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Sometimes these are also considered members of the immediate family, depending on an individual's specific relationship with them.In most societies, the family is the principal institution for the socialization of children.Olivia Harris states this confusion is not accidental, but indicative of the familial ideology of capitalist, western countries that pass social legislation that insists members of a nuclear family should live together, and that those not so related should not live together; despite the ideological and legal pressures, a large percentage of families do not conform to the ideal nuclear family type.The different types of families occur in a wide variety of settings, and their specific functions and meanings depend largely on their relationship to other social institutions."Times have changed; it is more acceptable and encouraged for mothers to work and fathers to spend more time at home with the children.The way roles are balanced between the parents will help children grow and learn valuable life lessons.The term blended family or stepfamily describes families with mixed parents: one or both parents remarried, bringing children of the former family into the new family.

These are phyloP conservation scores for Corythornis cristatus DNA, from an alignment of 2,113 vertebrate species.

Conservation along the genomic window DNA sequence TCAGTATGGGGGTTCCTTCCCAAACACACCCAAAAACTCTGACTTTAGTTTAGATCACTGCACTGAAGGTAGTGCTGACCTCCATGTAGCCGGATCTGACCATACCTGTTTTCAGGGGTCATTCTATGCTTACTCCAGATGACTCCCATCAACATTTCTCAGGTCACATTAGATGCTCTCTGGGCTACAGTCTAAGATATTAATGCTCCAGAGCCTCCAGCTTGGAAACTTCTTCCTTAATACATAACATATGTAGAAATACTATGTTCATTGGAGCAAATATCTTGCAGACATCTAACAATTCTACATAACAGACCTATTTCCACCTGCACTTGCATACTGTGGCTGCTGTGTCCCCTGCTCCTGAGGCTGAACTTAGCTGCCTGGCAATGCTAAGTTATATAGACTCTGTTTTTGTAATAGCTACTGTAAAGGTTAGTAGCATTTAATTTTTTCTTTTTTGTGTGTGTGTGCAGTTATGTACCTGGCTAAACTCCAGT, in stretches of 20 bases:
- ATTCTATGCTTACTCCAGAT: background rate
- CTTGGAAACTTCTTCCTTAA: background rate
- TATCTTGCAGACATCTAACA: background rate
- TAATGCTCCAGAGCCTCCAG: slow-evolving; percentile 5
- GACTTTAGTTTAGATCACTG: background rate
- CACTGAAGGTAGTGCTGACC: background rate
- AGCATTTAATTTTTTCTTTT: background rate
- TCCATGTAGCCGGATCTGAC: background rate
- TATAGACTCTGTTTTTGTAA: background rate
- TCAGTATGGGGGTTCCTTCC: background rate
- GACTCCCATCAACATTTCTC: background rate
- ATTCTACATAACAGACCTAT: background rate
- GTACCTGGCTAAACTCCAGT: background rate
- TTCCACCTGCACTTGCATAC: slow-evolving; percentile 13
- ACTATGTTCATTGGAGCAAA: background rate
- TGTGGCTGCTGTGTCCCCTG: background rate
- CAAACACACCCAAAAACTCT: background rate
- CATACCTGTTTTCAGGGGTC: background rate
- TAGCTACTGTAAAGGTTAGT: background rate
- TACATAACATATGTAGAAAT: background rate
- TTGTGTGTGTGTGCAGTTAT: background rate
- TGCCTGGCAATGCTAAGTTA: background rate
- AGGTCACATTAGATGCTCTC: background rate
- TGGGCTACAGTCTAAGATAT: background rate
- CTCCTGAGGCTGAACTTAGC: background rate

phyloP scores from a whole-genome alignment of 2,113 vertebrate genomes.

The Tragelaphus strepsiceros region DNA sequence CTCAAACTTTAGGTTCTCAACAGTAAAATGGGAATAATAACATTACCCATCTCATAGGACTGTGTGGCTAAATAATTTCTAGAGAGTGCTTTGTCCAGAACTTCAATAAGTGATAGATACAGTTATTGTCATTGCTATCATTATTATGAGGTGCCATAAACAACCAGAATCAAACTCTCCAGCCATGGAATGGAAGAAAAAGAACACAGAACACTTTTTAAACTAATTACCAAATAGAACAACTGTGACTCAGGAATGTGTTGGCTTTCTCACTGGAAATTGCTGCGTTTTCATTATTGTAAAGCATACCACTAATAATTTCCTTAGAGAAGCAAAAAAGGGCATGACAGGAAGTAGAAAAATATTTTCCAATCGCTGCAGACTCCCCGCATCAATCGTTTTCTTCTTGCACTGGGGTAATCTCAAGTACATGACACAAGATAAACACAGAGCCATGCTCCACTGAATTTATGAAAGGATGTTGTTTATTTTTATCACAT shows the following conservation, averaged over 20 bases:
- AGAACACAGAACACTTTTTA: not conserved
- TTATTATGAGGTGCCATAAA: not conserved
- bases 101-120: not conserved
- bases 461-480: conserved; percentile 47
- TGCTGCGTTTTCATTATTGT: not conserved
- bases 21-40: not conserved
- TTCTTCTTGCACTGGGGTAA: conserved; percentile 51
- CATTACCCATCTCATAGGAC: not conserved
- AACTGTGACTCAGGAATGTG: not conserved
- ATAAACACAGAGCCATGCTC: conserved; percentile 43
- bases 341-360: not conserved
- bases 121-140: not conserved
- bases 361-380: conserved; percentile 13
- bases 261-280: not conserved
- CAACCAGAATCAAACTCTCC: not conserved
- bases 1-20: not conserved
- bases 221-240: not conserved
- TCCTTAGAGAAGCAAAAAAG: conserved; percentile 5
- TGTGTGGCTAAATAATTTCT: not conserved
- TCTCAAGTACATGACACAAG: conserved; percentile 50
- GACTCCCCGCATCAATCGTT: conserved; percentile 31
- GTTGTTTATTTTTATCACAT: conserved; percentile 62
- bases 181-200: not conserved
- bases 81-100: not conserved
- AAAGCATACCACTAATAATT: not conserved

The term family of choice is also used by individuals in the 12 step communities, who create close-knit "family" ties through the recovery process.
There is [the] great importance of communication and equality in families, in order to avoid role strain." The term "nuclear family" is commonly used, especially in the United States of America, to refer to conjugal families.
A "conjugal" family includes only the husband, the wife, and unmarried children who are not of age.
Sociologists distinguish between conjugal families (relatively independent of the kindred of the parents and of other families in general) and nuclear families (which maintain relatively close ties with their kindred).
A "matrifocal" family consists of a mother and her children.As the basic unit for raising children, anthropologists generally classify most family organizations as matrifocal (a mother and her children); conjugal (a wife, her husband, and children, also called the nuclear family); avuncular (for example, a grandparent, a brother, his sister, and her children); or extended (parents and children co-reside with other members of one parent's family).